Posted on Sep 28, 2009, 6 a.m.
Internal medicine residents who battle fatigue and distress are at greater risk for reporting major medical errors.
In that fatigue and distress have been separately shown to be associated with medical errors, Colin P. West, from Mayo Clinic (Minnesota, USA), and colleagues studied the interplay between these and other performance factors. The team collected data on 380 categorical and preliminary internal medicine residents at Mayo Clinic, who began their training from 2003 to 2008 and were surveyed quarterly through early 2009 to identify self-assessment of medical errors, self-assessment of overall quality of life, fatigue, work burnout, depression, and sleepiness. The researchers found that residents who reported at least one medical error were prone to: lower self-rated quality of life; higher levels of depersonalization; increased feelings of emotional exhaustion; and lower sense of individual accomplishment. Further, of those who reported an error, 68.7% screened positive for depression at some point during the study, compared with 43.6% of those who did not report any errors. The team concludes that: “Among internal medicine residents, higher levels of fatigue and distress are independently associated with self-perceived medical errors.”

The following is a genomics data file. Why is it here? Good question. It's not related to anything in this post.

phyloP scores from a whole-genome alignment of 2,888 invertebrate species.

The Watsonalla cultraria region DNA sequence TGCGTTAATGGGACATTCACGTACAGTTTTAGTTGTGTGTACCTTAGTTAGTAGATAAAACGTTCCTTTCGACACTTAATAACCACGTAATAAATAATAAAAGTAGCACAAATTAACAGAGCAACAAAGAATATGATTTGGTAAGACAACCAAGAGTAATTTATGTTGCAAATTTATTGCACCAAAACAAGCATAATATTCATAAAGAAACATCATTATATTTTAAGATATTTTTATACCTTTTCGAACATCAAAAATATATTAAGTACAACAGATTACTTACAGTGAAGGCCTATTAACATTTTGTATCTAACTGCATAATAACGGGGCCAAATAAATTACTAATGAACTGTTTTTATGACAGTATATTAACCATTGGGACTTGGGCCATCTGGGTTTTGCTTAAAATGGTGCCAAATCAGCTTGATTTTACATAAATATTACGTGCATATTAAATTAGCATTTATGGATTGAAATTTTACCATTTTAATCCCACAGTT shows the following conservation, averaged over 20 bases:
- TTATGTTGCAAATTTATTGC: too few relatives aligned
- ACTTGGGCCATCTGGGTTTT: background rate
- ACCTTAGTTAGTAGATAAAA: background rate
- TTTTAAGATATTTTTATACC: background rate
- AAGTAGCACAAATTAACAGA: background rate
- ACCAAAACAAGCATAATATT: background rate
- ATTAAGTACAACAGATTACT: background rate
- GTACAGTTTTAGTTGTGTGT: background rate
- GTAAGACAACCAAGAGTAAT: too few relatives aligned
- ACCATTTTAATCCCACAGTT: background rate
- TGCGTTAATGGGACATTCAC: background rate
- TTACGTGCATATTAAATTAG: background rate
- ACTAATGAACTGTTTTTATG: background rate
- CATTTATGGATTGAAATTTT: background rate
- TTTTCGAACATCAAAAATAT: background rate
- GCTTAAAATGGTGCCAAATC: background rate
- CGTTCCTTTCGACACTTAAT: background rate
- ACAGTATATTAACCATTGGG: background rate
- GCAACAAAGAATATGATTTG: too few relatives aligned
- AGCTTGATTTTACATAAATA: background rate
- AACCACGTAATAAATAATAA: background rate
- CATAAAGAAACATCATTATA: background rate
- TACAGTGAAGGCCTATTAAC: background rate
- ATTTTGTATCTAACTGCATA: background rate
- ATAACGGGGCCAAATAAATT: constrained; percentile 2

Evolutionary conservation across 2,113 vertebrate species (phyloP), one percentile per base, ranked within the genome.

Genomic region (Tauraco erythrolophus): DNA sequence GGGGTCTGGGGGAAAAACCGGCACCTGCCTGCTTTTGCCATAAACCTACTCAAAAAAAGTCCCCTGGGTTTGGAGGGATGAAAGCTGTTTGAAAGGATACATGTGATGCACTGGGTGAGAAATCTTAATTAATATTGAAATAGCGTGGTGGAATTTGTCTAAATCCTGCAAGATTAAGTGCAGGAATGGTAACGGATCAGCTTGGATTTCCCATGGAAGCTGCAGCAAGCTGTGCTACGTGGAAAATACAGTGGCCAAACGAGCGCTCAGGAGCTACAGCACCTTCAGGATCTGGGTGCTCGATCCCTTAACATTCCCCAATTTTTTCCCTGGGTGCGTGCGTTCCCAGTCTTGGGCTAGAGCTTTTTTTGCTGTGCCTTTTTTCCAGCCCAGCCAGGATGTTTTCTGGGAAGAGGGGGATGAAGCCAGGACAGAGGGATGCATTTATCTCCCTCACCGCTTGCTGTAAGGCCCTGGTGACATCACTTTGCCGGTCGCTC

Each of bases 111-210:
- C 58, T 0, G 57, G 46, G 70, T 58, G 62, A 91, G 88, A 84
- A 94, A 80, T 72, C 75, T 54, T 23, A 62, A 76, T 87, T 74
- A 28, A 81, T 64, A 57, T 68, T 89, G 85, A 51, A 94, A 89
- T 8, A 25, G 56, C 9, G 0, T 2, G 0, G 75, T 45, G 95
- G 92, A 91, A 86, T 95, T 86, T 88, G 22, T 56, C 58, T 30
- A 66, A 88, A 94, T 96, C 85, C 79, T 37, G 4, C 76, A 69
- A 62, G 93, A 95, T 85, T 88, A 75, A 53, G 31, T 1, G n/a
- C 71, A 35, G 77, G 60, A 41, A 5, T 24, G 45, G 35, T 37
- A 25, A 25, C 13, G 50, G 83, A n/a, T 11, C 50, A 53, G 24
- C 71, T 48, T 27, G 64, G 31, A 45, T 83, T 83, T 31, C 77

West CP, Tan AD, Habermann TM, Sloan JA, Shanafelt TD. “Association of resident fatigue and distress with perceived medical errors.” JAMA. 2009 Sep 23;302(12):1294-300.